I guess we’re really going to confuse people today. We started with a guest review of Kamelot’s new album. To provide balance, I should be reviewing something that mimics the sound of your guts being clawed out by a pack of rabid wolverines. Instead, I’m writing about a UK band named Uncle Acid and the Deadbeats.
If I were more deeply ensconced in the world of stoner doom, and even more precisely, the world of throwback, acid-dropping, occult, garage-band horror/rock, I would have known about this band before yesterday. But I’m not and I didn’t.
I didn’t even intend to review this album. I simply intended to listen to a song or two out of curiosity, because Metal Blade is giving the band’s 2011 album Blood Lust its first big-scale release in advance of a new album due next spring. But a song or two was all it took to fall for the album like a bag of bricks.
Listeners of a certain advanced age, such as yours truly, will think they’ve entered a time warp and surfaced in the era when Led Zeppelin, Cream, and Neil Young were changing the face of rock. But where those bands were singing about climbing stairways to heaven, strange brew, and Southern men, Uncle Acid steep themselves in witchery, murder, and the ritual of sin.
You play this kind of music, you put yourself out there pretty naked, for everyone to see what you’re made of. Though there’s a healthy dose of fuzz and high gain in the tone, which gives the music a rough sound in which the components kind of bleed into each other, it’s not nearly as distorted as your average death metal, and it doesn’t depend on blast-furnace catharsis. With this music, the songwriting is critical, the melodies are paramount, the riffs either kill or they die in the arena for everyone to see.
And because the vocals are clean enough that you can hear what’s being sung, not only is the timbre of the voice another critical point, so are the lyrics. They either work by giving the music added character, by giving the listener something extra to hold on to and remember, or they diminish the effect, or even cripple it.
On Blood Lust, everything works — the songwriting, the riffs, the solos, the vocals, the lyrics. Using decades-old technology (including a Les Paul Junior guitar and a fuzz pedal made by Basic Audio), top-shelf guitar chops, and a rare talent for making individual songs live and breath with individual personalities you want to meet again, Uncle Acid have created something really special.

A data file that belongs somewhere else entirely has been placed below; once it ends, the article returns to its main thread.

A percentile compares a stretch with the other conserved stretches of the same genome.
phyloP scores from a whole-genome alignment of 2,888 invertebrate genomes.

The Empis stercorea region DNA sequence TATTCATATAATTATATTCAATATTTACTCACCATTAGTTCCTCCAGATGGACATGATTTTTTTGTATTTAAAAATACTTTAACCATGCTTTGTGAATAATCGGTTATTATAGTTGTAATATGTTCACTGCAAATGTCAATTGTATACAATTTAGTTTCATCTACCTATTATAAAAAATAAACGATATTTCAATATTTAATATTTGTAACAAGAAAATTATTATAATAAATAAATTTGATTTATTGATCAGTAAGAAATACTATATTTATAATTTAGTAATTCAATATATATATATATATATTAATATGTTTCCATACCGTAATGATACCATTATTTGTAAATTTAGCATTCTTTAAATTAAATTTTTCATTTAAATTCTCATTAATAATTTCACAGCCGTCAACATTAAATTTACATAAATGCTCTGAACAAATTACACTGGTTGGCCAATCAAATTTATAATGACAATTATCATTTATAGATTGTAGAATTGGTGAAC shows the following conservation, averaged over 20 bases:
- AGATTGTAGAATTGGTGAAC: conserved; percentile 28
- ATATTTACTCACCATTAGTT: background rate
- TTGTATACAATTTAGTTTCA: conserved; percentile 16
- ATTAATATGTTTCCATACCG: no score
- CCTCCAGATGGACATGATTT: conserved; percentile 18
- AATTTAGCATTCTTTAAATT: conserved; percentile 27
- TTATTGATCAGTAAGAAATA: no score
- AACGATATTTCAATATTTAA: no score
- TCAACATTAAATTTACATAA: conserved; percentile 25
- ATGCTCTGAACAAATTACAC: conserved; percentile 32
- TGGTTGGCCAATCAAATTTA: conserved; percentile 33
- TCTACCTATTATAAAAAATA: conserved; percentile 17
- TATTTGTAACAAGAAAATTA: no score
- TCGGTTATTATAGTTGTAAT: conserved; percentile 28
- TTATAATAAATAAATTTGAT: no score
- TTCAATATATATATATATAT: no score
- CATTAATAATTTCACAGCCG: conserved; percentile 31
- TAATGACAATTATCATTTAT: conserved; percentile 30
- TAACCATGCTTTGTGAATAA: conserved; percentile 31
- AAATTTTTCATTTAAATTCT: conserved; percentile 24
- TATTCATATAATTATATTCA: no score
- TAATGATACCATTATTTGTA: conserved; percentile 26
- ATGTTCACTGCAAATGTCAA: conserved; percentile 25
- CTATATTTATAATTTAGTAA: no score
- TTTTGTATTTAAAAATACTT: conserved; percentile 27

Recorded on a shoe-string budget and originally distributed by self-financed mail order, Blood Lust was eventually picked up and released on vinyl by the venerable UK label Rise Above Records (which recently has been responsible for releasing albums by the likes of Ghost, Electric Wizard, and Witchcraft). The copies flew away fast, and so did a second vinyl pressing earlier this year.
It clearly attracted a cult buzz that only grew in volume. And now it’s being reissued by Metal Blade on November 20 in conjunction with the news that the band are recording a new album for Rise Above that’s due for a March 2013 release.
And now I get why this album generated so much underground buzz. I’ve drunk the kool-aid, and I’ll have another pitcher, thank you.
The album alternates between shorter and longer songs and between faster and slower ones. But whether the band are kicking out the jams on songs like “I’ll Cut You Down” and “Over and Over Again” or throttling back into the slow, swinging rhythms of “Death’s Door” or the doomy, organ-enhanced stomp of “Withered Hand of Evil”, they’ll get your head moving. The basic riffs are simple and irresistible, and apart from being sweet things in their own right, they also pull like an undertow beneath one striking guitar solo after another.
Those solos are one of the album’s great attractions. I’m not talking about jet-fueled metal shred, but the kind of bluesy, psychedelic jams that call up memories of Page, Clapton, Young, and even Duane Allman. Whether they’re rolling like a river, cutting like an acetylene torch, or filling your mind with a narcotic haze, they’re all fucking delicious.
The dual-tracked vocal harmonies are equally striking. Uncle Acid sounds like a cross between Neil Young and a less extravagant Robert Plant. The sound of his voice combined with the murderous, supernatural story he’s telling through the lyrics give the music an edginess that ensures the music is going to stay underground no matter how hooky the instrumental parts may be.
And speaking of the story, the songs were written as part of a mythical, obscure, partially destroyed film named Blood Lust that occasionally surfaces on late-night TV. You hear the sounds of channels being changed at the album’s beginning before the viewer settles in to this freaky show and you hear the TV being switched off at the end of “Withered Hand”.
But the Metal Blade release will include one bonus track past that point, a song named “Down To the Fire”. It’s all acoustic guitar, what sounds like hand percussion, and Uncle Acid’s wailing vocals. It’s marked by a slow, beautiful instrumental interlude and has the feel of Zeppelin’s “Going To California”, except slower and dreamier.
It’s no secret — we’re in the midst of a revival of 60s- and 70s-era stoner doom with overtly occult thematics. I don’t claim to have plumbed its depths, but from what I’ve heard to date, Blood Lust is at the top of that heap. Here’s a taste of what the album has to offer: